Canadian e-cigarette company, founded by a leading heart surgeon, Dr. Gopal Bhatnagar, releases open source 3D printable electronic hookah converter, to raise awareness, and provide solution for harms of traditional hookah that over 100 million people use everyday. Hookah is also known as Shisha, Nargile and Water Pipe, among others, and is sadly a growing trend.
|Download, modify and print for personal use or gifting for FREE under Creative Commons Attribution-NonCommercial 4.0 International License (CC BY-NC 4.0) USPTO patent pending (Application 14/228,470); CIPO patent pending (Application 2,847,702)|
- The Adapter is being released for free download under Creative Commons license CC BY-NC 4.0
- 3D artists and object designers are encouraged to customize it, and share it back
Disruptive to hookah industry – 100 million smokers worldwide everyday with an estimated billion users per year
Current e-hookah converters retail for as high as $200; this adapter uses cheapest disposables readily available at conveince stores in most countries as “fuel”; They provide a better business case than smoking hookah
In line with upcoming anti-hookah regulations
Payback in lieu of all the help from customers and smokers in starting us up and helping us fine tune flavours and devices
- Juxtaposes science and business for the betterment of humankind
- Reduces the harm for the user by up to 99% by allowing use of disposable e-hookah or nicotine-free e-cigarettes
- Only meant for use by current hookah smokers; not to be used by the non-hookah smokers
Why should we care?
Because, approx. 100 million people smoke hookah each day, and surprisingly, the numbers are growing overall.
About Hookah & its history
Hookah (also known as, Shisha, Narghile, Water Pipe, or Hubble Bubble) originated in the Middle East and India in the 16th century. Traditional Hookah burns charcoal to heat tobacco or herbs, producing smoke. The pipe then bubbles the smoke through water to cool it, giving many the false feeling of it getting “cleaned”, but in reality it barely does anything to the harmful gases, metals and toxic chemicals. Majority of people use Hookah for its social aspect. It is commonly believed that because hookah smokers share a pipe, “it’s a great way to spend time with friends”. Many others just enjoy the taste or do it out of habit. Tobacco smoking, which may have begun as early as 5000-3000 BC, kills an estimated 6 million smokers every year, and it is the single most preventable cause of death.
Is Hookah Smoking bad? How bad?
Hookah smoking can be detrimental to the users’ health and has been linked to several negative health effects including an increased risk for cancer, decreased pulmonary function, decreased fertility and increased likelihood of spreading infectious diseases. These harmful effects are almost the same for tobacco and herbal hookah. Most users have a misconception that water purifies the smoke, whereas the truth is, water in the base is to humidify and cool the smoke to create a “smoother” sensation, and not to filter toxic contents.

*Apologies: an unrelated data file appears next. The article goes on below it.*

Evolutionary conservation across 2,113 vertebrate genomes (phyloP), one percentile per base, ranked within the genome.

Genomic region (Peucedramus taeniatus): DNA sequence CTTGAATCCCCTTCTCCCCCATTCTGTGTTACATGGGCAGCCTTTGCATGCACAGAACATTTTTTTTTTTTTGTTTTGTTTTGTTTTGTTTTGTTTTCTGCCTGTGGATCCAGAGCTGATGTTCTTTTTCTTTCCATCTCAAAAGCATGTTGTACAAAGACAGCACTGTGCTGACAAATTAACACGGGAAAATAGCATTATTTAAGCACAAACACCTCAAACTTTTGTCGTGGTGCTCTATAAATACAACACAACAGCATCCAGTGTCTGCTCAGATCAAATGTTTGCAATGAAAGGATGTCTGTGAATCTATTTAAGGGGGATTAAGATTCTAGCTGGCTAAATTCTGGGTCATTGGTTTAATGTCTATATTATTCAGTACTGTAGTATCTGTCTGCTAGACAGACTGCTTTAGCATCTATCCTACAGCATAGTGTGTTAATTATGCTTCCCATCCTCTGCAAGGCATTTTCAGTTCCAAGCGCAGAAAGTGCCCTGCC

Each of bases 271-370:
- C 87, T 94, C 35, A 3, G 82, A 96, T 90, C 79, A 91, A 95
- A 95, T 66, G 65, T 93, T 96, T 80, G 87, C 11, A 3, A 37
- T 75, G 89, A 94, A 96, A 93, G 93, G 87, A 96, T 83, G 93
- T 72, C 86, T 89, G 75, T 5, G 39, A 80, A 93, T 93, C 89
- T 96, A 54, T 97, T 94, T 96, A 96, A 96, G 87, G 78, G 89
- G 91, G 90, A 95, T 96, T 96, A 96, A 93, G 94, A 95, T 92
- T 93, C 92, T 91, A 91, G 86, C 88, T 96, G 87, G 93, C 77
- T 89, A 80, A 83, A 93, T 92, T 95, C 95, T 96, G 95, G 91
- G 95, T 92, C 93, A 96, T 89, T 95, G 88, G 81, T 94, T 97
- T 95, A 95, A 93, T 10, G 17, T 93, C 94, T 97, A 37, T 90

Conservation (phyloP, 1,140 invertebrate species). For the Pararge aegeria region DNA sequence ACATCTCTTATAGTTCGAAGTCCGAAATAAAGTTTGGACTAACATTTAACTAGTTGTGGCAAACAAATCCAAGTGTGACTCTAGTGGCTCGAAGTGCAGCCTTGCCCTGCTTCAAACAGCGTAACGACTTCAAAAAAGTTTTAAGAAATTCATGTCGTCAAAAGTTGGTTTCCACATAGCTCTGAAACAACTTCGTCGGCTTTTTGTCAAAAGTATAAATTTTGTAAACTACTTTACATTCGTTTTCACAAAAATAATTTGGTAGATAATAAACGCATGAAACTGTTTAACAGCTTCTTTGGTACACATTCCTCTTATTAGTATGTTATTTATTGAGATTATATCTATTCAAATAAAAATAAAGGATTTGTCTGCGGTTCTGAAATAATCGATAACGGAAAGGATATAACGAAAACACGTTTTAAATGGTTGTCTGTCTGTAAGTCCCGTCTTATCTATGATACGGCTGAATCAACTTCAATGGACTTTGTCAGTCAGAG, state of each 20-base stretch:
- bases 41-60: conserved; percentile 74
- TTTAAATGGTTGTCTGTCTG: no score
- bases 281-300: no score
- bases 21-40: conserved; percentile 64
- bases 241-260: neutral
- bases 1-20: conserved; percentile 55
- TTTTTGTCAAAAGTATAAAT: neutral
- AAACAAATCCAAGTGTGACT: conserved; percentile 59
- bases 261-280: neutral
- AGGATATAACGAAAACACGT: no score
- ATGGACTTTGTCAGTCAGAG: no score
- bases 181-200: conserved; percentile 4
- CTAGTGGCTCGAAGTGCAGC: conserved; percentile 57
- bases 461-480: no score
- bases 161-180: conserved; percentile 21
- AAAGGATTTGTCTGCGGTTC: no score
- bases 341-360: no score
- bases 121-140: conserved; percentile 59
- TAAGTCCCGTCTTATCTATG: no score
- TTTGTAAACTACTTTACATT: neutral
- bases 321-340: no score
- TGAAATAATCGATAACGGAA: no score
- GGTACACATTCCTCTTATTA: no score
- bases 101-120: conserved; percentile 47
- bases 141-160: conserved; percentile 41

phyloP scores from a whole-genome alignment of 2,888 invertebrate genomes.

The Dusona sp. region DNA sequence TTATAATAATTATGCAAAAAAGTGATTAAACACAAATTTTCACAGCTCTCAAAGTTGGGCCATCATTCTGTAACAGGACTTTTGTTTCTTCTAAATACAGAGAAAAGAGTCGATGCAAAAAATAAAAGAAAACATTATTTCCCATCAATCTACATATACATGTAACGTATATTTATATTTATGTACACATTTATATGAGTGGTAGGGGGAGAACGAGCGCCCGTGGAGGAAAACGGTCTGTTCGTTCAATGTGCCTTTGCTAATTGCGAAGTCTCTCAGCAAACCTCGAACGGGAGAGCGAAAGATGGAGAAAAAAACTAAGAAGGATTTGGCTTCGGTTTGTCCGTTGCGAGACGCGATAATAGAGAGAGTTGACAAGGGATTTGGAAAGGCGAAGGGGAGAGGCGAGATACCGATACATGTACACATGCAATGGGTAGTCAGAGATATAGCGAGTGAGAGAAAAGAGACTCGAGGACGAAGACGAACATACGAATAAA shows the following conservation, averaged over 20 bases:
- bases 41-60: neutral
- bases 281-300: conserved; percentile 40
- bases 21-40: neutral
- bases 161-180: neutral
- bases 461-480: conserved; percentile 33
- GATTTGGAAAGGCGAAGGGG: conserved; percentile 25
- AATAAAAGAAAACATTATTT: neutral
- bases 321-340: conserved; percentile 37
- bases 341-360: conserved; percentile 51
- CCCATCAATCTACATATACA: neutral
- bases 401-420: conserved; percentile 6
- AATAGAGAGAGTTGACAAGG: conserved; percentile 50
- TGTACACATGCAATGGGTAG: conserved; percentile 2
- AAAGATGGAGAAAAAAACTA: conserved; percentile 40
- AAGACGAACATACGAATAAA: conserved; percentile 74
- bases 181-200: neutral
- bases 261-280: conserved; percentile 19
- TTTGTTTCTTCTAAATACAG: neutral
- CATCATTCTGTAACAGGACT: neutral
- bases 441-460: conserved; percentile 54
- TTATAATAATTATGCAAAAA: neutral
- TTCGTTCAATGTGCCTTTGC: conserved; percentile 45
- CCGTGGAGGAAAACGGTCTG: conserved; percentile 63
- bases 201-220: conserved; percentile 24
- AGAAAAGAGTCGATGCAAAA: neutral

Quite bad for health
A hookah smoker absorbs 10-35 times more toxic and cancer causing substances than a cigarette smoker even after being filtered through water. The “Water filtered” smoke includes very high levels of: tar (at least 35 times more than cigarettes), carbon monoxide (at least 15 times), arsenic, lead, nickel, and many other cancer-causing chemicals.
The volume of smoke inhaled in a 45-min to 1-hour long hookah session is estimated to be the equivalent of smoking between 100 to 200 cigarettes. The number of puffs per 45-min to 1-hour hookah session is estimated to be equivalent of smoking between 10-15 cigarettes. (Source – World Health Organisation)
Hookah smokers may be at high risk for: oral cancer, lung cancer, stomach cancer, cancer of the esophagus, reduced lung function and decreased fertility, to name a few.
The water pipe may be a breeding ground for harmful bacteria and sharing a hookah pipe might expose you to infections such as herpes and tuberculosis.
The United States Centers for Disease Control and Prevention explains that hookah users may absorb higher concentrations of toxins than cigarette users — because they puff more often, inhale more deeply and smoke for longer periods of time in each session. A typical 1-hour hookah session involves 200 puffs, while an average cigarette is 20 puffs.
Costs individuals and society a lot of money
Tobacco and smoke use costs society: direct and indirect health-care costs, lost income due to premature death, disability, worker absenteeism, reduced productivity, fire damage and tobacco subsidies.
Burning shisha coal is one of the major causes of fires in various parts of the world.
The World Bank estimates that tobacco use costs the global economy $200 billion (US) each year — $70 billion in the developing world.
Tobacco-free herbal hookah is almost as bad as tobacco hookah
“Herbal” tobacco-free hookah uses a mixture of flavours and herbs, but has almost the same health risks as a tobacco hookah.
Air quality — where only herbal hookah was allowed, had much higher levels of cancer-causing particulate matter and carbon monoxide than those found in smoking rooms of bars (Ferrence , Tobacco Control in September)
Experts at the London-based Department of Health and the Tobacco Control Collaborating Centre have found that one session of smoking shisha resulted in carbon monoxide levels spiking to at least four times more than the amount produced by one cigarette.
http://www.health.umd.edu/sites/default/files/Hookah%20Brochure-%20Final_0.pdf http://www.harmreductionjournal.com/content/5/1/19 http://www.cdc.gov/tobacco/data_statistics/fact_sheets/tobacco_industry/hookahs/index.htm#compare